This demonstrates that the overall levels of B12 in the blood are of little relevance to the amount of the vitamin that the body can actually utilise. What is more, a deficiency can exist even with very high B12 serum levels.
Informative value: low
Holo TC Test
The level of the holo TC can also be determined in the bloodstream – this is the amount of biologically available B12 bonded to transcobalamin II. A lower level of holoTC in the blood is considered the first indicator of a B12 deficiency; an early warning that the body isn’t receiving enough usable B12 and that the body’s store of the vitamin is beginning to empty.
The results of a holoTC test are thus much more useful than those of the serum test, even though it cannot say for certain that there is a B12 deficiency present, as there remains a large grey area in which it is unclear whether or not a deficiency exists.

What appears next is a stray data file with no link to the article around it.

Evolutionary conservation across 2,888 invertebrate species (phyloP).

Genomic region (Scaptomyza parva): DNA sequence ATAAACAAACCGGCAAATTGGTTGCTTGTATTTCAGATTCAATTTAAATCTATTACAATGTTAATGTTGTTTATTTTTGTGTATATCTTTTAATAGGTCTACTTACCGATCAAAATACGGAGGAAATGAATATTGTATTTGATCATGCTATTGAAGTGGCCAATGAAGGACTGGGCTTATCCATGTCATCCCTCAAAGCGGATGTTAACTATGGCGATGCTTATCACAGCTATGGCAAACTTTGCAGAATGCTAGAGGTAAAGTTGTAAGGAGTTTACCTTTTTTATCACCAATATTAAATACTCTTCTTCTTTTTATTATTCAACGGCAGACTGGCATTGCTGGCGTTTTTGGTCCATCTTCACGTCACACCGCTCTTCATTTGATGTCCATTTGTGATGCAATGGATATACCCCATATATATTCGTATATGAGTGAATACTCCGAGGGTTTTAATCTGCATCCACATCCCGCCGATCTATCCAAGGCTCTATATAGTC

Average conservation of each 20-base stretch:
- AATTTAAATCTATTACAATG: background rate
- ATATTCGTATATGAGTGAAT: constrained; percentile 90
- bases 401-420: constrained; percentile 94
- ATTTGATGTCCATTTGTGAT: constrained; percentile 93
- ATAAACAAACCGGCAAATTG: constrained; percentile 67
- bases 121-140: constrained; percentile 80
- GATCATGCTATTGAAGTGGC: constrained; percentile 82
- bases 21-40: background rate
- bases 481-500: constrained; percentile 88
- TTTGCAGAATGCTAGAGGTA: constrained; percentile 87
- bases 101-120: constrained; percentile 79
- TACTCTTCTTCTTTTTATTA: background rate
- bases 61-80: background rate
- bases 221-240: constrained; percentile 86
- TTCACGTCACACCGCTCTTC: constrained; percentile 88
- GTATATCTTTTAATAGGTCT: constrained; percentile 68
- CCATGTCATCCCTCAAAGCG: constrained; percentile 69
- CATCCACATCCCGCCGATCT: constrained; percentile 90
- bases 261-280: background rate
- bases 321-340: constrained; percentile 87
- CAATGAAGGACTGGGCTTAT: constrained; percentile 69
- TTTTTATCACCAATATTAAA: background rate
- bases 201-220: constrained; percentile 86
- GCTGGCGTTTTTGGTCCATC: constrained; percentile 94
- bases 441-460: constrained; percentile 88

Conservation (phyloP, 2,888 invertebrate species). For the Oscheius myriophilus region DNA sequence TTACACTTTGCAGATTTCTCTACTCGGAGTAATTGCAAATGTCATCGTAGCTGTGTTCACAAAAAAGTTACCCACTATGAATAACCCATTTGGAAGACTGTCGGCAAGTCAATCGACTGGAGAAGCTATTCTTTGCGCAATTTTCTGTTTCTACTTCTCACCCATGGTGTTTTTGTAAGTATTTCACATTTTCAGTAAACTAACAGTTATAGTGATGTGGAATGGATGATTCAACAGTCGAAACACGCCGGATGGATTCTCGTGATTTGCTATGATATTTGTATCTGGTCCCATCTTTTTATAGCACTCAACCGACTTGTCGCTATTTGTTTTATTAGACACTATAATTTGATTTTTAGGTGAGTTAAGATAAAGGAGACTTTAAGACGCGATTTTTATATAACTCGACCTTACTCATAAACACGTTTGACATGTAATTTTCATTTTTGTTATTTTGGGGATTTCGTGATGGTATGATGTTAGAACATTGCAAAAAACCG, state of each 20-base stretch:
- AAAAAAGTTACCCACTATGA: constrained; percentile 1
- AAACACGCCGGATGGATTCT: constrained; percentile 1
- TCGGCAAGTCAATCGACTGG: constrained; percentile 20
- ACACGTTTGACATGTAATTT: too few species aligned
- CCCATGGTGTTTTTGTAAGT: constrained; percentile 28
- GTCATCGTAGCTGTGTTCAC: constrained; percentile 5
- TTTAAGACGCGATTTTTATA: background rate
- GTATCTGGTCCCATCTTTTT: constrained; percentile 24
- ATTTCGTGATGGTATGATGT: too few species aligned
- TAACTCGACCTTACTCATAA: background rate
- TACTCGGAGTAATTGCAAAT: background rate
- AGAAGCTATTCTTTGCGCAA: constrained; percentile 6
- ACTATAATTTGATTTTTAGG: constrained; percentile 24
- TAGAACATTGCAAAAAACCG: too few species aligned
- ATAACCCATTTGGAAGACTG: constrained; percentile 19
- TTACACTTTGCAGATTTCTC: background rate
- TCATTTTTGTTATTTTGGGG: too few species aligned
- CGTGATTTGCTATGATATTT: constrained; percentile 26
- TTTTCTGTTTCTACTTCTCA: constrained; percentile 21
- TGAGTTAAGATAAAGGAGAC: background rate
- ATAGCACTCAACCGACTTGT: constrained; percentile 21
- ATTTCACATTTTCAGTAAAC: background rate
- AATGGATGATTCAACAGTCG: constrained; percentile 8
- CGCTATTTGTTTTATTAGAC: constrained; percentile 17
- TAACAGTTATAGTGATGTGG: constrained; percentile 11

Additional factors in the complete blood count can bring more clarity here. The holoTC test is now available as an over-the-counter test kit and can be performed at home.
Informative value: high
Table: Serum and HoloTC Tests Compared
There is a large grey area when it comes to serum tests. The same can be said for holoTC test, which however always indicates either a latent or new deficiency.
|Serum/Total Vitamin B12||Serum Interpretation||HoloTC||HoloTC Interpretation|
|> 400 ng/l||Vitamin B12 deficiency unlikely||> 50 pmol/l||Good supply|
|200-400 ng/l||Grey area – no exact statement possible||35-50 pmol/l||Deficiency or undersupply|
|< 200 ng/l||Vitamin B12 deficiency||< 35 pmol/l||Vitamin B12 deficiency|
Usual evaluation of serum and holoTC tests. The values for the serum test are quite controversial and are considered too low by many researchers. The doctor David Brownstein, for example, claims that a shortage of total vitamin B12 begins with a level of less than 600 ng / l.
Indirect Tests for Vitamin B12 Deficiency